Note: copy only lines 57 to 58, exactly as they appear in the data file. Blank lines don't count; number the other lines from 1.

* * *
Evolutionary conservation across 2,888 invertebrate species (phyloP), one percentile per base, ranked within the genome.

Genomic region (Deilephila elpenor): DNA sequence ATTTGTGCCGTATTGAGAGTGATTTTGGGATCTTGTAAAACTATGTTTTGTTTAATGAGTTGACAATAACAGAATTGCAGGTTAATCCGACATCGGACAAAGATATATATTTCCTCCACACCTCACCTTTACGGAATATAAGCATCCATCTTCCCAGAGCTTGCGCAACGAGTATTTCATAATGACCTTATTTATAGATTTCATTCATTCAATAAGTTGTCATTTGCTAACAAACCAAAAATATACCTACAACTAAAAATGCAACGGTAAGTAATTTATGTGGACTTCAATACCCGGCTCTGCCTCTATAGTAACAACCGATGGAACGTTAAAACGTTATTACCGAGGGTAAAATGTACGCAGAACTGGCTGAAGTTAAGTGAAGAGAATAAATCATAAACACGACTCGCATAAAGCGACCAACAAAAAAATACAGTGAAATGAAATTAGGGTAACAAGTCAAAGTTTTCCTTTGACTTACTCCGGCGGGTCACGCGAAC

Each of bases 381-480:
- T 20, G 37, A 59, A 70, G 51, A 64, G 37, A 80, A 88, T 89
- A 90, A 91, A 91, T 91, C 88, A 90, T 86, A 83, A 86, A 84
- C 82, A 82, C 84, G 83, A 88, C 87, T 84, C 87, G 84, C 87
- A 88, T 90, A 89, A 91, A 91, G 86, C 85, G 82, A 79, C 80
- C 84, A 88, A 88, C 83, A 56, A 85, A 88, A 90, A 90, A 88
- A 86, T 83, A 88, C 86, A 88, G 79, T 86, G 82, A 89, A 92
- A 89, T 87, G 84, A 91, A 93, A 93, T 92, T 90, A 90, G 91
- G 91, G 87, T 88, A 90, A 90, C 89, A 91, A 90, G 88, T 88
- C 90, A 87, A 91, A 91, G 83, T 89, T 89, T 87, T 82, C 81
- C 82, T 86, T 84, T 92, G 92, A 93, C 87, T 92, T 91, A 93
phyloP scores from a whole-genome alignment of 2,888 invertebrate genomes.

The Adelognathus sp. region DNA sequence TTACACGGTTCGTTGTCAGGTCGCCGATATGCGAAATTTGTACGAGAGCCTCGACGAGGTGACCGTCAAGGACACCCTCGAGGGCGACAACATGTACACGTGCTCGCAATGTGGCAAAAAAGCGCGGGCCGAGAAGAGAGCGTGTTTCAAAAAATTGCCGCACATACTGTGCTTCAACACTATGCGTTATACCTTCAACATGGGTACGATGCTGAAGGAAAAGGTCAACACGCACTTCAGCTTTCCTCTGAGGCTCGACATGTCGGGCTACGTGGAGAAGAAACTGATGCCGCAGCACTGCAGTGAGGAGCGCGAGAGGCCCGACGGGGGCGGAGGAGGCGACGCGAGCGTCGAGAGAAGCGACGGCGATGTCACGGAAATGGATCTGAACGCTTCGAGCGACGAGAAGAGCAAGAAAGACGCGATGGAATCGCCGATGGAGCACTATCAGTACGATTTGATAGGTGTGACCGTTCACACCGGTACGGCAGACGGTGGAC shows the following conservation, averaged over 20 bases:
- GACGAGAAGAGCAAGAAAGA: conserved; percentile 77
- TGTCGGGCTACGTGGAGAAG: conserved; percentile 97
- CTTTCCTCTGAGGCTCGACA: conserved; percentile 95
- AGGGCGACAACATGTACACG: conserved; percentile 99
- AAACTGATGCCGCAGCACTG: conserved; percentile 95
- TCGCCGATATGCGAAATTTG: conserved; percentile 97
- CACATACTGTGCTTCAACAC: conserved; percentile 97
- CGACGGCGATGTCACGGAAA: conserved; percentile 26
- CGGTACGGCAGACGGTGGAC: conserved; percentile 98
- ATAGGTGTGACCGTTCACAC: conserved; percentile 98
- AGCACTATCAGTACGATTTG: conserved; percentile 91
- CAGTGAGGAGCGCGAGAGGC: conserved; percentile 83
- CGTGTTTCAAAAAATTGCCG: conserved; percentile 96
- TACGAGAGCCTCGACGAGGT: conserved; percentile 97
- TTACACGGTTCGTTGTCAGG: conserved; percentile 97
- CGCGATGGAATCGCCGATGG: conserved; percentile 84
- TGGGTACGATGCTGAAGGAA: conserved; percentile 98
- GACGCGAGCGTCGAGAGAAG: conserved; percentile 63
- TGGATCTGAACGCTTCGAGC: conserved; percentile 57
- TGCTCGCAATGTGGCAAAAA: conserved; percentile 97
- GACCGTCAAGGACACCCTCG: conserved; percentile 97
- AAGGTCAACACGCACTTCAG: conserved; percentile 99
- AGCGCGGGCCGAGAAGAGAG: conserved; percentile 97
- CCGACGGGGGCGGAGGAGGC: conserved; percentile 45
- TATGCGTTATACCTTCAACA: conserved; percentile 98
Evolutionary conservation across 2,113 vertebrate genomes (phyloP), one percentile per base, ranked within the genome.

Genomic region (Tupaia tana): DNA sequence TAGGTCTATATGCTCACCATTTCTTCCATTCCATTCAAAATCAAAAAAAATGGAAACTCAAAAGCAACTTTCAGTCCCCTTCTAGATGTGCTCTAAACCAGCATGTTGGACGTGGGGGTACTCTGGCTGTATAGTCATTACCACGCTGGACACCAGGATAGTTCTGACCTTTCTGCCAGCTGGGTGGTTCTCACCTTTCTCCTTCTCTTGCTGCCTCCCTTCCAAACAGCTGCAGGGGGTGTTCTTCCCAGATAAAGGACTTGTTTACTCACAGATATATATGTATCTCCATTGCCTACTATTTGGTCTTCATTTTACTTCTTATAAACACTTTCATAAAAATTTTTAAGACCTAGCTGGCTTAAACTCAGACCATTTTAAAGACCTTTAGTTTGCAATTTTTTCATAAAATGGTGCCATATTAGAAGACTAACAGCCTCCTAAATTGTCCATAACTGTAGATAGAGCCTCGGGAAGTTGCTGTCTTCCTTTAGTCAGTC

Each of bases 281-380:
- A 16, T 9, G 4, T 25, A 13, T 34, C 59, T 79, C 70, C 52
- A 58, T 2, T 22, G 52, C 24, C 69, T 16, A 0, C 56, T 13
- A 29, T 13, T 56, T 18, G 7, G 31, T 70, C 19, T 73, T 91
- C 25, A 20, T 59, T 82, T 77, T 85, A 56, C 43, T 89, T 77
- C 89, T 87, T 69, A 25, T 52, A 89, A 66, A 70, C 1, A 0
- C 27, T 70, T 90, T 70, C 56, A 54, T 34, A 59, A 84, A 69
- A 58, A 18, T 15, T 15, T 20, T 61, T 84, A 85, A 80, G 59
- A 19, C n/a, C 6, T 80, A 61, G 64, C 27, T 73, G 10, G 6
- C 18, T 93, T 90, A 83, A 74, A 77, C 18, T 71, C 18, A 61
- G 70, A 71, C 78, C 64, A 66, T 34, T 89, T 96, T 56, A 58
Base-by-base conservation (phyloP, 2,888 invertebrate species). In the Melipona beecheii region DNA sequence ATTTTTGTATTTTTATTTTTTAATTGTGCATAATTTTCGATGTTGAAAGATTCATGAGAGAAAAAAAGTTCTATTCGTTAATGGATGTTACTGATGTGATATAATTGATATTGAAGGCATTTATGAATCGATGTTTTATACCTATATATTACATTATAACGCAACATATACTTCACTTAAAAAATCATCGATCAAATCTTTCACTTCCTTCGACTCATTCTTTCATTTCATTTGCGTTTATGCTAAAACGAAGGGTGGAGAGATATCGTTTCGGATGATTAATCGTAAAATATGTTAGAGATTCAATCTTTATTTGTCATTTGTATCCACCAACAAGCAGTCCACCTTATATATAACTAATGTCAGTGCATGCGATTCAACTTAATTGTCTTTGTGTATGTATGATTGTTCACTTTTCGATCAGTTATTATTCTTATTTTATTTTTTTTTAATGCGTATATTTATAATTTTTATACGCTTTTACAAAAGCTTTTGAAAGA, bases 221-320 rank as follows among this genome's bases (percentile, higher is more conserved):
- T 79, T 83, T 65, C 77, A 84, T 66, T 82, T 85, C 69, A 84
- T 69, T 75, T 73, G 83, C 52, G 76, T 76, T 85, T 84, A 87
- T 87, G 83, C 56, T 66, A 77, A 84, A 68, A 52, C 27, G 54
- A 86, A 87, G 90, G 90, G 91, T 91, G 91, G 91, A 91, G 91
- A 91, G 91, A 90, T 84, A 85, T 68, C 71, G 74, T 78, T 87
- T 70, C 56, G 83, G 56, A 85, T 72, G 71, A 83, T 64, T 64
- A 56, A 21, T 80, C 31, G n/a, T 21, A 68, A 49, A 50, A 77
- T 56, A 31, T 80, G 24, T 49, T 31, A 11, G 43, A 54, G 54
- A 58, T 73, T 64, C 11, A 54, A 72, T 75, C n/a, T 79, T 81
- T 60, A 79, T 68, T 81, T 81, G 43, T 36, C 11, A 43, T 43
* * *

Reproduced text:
- T 87, G 83, C 56, T 66, A 77, A 84, A 68, A 52, C 27, G 54
- A 86, A 87, G 90, G 90, G 91, T 91, G 91, G 91, A 91, G 91